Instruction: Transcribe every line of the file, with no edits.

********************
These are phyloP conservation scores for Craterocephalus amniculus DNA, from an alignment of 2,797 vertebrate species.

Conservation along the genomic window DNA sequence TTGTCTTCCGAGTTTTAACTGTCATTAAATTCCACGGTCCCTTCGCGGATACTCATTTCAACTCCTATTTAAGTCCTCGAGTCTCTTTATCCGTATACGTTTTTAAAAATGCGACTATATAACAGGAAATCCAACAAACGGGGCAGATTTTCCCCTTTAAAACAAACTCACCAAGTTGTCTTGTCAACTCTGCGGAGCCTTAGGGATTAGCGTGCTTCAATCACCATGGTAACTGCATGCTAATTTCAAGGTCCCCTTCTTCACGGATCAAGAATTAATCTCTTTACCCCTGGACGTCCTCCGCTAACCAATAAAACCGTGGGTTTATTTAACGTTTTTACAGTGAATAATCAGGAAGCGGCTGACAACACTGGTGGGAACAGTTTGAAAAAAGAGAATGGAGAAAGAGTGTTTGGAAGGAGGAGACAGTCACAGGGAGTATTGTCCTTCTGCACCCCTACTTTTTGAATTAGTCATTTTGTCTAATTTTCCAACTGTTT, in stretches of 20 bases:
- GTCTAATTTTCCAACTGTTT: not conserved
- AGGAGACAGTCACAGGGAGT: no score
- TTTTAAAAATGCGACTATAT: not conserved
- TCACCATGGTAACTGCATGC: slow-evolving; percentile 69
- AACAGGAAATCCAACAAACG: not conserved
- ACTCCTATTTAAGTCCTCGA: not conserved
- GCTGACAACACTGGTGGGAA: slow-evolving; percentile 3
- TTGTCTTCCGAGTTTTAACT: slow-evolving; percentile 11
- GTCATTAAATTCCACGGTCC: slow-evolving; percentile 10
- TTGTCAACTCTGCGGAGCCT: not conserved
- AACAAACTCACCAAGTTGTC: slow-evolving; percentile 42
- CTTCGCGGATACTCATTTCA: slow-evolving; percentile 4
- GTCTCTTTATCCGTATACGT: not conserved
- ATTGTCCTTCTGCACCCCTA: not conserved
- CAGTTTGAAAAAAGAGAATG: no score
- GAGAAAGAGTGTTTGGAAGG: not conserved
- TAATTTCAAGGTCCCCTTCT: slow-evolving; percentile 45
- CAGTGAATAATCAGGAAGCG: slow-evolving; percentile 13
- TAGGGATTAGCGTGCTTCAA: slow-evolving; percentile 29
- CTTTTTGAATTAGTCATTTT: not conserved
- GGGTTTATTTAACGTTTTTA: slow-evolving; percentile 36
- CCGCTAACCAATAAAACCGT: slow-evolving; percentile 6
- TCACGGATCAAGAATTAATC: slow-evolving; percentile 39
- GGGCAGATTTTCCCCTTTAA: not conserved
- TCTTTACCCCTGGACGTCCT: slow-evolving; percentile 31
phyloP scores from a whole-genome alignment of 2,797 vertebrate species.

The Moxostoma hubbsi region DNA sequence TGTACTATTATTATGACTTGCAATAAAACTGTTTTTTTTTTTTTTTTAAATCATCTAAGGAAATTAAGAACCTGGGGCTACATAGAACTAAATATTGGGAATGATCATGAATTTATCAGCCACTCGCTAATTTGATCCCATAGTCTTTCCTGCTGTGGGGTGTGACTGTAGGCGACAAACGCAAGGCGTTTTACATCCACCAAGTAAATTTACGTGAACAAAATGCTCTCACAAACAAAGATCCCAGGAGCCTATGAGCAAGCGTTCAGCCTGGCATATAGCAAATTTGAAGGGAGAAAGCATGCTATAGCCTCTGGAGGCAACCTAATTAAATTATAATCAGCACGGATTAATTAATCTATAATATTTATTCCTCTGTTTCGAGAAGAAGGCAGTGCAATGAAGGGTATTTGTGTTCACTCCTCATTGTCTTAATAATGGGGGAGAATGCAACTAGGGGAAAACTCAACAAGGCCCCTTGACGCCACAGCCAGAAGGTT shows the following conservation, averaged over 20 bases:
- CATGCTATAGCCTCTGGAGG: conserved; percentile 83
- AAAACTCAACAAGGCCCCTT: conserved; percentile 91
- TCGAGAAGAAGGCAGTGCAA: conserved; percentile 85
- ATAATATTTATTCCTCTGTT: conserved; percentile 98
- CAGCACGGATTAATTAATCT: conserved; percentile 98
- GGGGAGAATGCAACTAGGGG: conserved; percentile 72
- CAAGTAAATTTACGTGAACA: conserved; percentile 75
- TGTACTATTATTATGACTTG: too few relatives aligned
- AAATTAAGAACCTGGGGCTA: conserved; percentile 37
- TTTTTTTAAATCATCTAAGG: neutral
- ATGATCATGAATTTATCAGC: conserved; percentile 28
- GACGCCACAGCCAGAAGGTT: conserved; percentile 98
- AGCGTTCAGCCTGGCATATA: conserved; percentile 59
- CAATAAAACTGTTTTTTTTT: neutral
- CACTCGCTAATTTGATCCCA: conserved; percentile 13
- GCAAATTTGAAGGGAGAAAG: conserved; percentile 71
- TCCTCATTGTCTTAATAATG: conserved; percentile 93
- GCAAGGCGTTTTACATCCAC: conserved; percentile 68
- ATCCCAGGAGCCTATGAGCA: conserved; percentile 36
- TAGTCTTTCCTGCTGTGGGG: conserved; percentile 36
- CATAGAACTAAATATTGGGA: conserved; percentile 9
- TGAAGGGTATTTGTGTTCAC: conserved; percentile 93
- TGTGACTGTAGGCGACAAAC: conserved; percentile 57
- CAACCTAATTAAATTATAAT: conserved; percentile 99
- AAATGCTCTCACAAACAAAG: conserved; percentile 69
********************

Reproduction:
These are phyloP conservation scores for Craterocephalus amniculus DNA, from an alignment of 2,797 vertebrate species.

Conservation along the genomic window DNA sequence TTGTCTTCCGAGTTTTAACTGTCATTAAATTCCACGGTCCCTTCGCGGATACTCATTTCAACTCCTATTTAAGTCCTCGAGTCTCTTTATCCGTATACGTTTTTAAAAATGCGACTATATAACAGGAAATCCAACAAACGGGGCAGATTTTCCCCTTTAAAACAAACTCACCAAGTTGTCTTGTCAACTCTGCGGAGCCTTAGGGATTAGCGTGCTTCAATCACCATGGTAACTGCATGCTAATTTCAAGGTCCCCTTCTTCACGGATCAAGAATTAATCTCTTTACCCCTGGACGTCCTCCGCTAACCAATAAAACCGTGGGTTTATTTAACGTTTTTACAGTGAATAATCAGGAAGCGGCTGACAACACTGGTGGGAACAGTTTGAAAAAAGAGAATGGAGAAAGAGTGTTTGGAAGGAGGAGACAGTCACAGGGAGTATTGTCCTTCTGCACCCCTACTTTTTGAATTAGTCATTTTGTCTAATTTTCCAACTGTTT, in stretches of 20 bases:
- GTCTAATTTTCCAACTGTTT: not conserved
- AGGAGACAGTCACAGGGAGT: no score
- TTTTAAAAATGCGACTATAT: not conserved
- TCACCATGGTAACTGCATGC: slow-evolving; percentile 69
- AACAGGAAATCCAACAAACG: not conserved
- ACTCCTATTTAAGTCCTCGA: not conserved
- GCTGACAACACTGGTGGGAA: slow-evolving; percentile 3
- TTGTCTTCCGAGTTTTAACT: slow-evolving; percentile 11
- GTCATTAAATTCCACGGTCC: slow-evolving; percentile 10
- TTGTCAACTCTGCGGAGCCT: not conserved
- AACAAACTCACCAAGTTGTC: slow-evolving; percentile 42
- CTTCGCGGATACTCATTTCA: slow-evolving; percentile 4
- GTCTCTTTATCCGTATACGT: not conserved
- ATTGTCCTTCTGCACCCCTA: not conserved
- CAGTTTGAAAAAAGAGAATG: no score
- GAGAAAGAGTGTTTGGAAGG: not conserved
- TAATTTCAAGGTCCCCTTCT: slow-evolving; percentile 45
- CAGTGAATAATCAGGAAGCG: slow-evolving; percentile 13
- TAGGGATTAGCGTGCTTCAA: slow-evolving; percentile 29
- CTTTTTGAATTAGTCATTTT: not conserved
- GGGTTTATTTAACGTTTTTA: slow-evolving; percentile 36
- CCGCTAACCAATAAAACCGT: slow-evolving; percentile 6
- TCACGGATCAAGAATTAATC: slow-evolving; percentile 39
- GGGCAGATTTTCCCCTTTAA: not conserved
- TCTTTACCCCTGGACGTCCT: slow-evolving; percentile 31
phyloP scores from a whole-genome alignment of 2,797 vertebrate species.

The Moxostoma hubbsi region DNA sequence TGTACTATTATTATGACTTGCAATAAAACTGTTTTTTTTTTTTTTTTAAATCATCTAAGGAAATTAAGAACCTGGGGCTACATAGAACTAAATATTGGGAATGATCATGAATTTATCAGCCACTCGCTAATTTGATCCCATAGTCTTTCCTGCTGTGGGGTGTGACTGTAGGCGACAAACGCAAGGCGTTTTACATCCACCAAGTAAATTTACGTGAACAAAATGCTCTCACAAACAAAGATCCCAGGAGCCTATGAGCAAGCGTTCAGCCTGGCATATAGCAAATTTGAAGGGAGAAAGCATGCTATAGCCTCTGGAGGCAACCTAATTAAATTATAATCAGCACGGATTAATTAATCTATAATATTTATTCCTCTGTTTCGAGAAGAAGGCAGTGCAATGAAGGGTATTTGTGTTCACTCCTCATTGTCTTAATAATGGGGGAGAATGCAACTAGGGGAAAACTCAACAAGGCCCCTTGACGCCACAGCCAGAAGGTT shows the following conservation, averaged over 20 bases:
- CATGCTATAGCCTCTGGAGG: conserved; percentile 83
- AAAACTCAACAAGGCCCCTT: conserved; percentile 91
- TCGAGAAGAAGGCAGTGCAA: conserved; percentile 85
- ATAATATTTATTCCTCTGTT: conserved; percentile 98
- CAGCACGGATTAATTAATCT: conserved; percentile 98
- GGGGAGAATGCAACTAGGGG: conserved; percentile 72
- CAAGTAAATTTACGTGAACA: conserved; percentile 75
- TGTACTATTATTATGACTTG: too few relatives aligned
- AAATTAAGAACCTGGGGCTA: conserved; percentile 37
- TTTTTTTAAATCATCTAAGG: neutral
- ATGATCATGAATTTATCAGC: conserved; percentile 28
- GACGCCACAGCCAGAAGGTT: conserved; percentile 98
- AGCGTTCAGCCTGGCATATA: conserved; percentile 59
- CAATAAAACTGTTTTTTTTT: neutral
- CACTCGCTAATTTGATCCCA: conserved; percentile 13
- GCAAATTTGAAGGGAGAAAG: conserved; percentile 71
- TCCTCATTGTCTTAATAATG: conserved; percentile 93
- GCAAGGCGTTTTACATCCAC: conserved; percentile 68
- ATCCCAGGAGCCTATGAGCA: conserved; percentile 36
- TAGTCTTTCCTGCTGTGGGG: conserved; percentile 36
- CATAGAACTAAATATTGGGA: conserved; percentile 9
- TGAAGGGTATTTGTGTTCAC: conserved; percentile 93
- TGTGACTGTAGGCGACAAAC: conserved; percentile 57
- CAACCTAATTAAATTATAAT: conserved; percentile 99
- AAATGCTCTCACAAACAAAG: conserved; percentile 69